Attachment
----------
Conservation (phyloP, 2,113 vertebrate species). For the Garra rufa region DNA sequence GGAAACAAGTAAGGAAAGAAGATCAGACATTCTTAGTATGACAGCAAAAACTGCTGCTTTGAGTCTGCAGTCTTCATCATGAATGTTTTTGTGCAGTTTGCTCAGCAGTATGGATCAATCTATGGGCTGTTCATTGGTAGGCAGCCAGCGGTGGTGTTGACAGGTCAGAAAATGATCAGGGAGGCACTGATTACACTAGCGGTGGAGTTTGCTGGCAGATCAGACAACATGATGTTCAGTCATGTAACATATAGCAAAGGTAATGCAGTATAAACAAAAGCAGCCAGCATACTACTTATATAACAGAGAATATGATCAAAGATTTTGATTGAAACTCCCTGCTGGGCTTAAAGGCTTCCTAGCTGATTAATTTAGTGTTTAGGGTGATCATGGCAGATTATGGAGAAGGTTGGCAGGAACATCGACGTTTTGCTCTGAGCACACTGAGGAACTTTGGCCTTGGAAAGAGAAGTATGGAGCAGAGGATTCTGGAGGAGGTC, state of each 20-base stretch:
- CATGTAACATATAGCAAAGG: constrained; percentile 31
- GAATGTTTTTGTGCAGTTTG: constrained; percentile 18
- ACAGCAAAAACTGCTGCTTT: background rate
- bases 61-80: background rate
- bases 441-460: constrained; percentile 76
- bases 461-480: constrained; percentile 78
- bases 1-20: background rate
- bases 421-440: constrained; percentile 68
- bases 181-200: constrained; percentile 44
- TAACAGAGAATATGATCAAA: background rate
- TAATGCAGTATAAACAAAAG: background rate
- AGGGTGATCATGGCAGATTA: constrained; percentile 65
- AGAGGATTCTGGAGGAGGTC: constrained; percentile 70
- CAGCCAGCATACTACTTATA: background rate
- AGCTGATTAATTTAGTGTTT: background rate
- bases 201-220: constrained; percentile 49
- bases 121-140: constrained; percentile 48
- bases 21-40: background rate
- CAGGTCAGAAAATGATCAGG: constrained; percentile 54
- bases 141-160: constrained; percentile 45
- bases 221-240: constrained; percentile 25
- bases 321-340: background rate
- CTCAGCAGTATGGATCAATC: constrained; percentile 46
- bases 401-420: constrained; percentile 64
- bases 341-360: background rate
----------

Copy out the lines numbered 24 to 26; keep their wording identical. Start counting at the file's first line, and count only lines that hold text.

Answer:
- CTCAGCAGTATGGATCAATC: constrained; percentile 46
- bases 401-420: constrained; percentile 64
- bases 341-360: background rate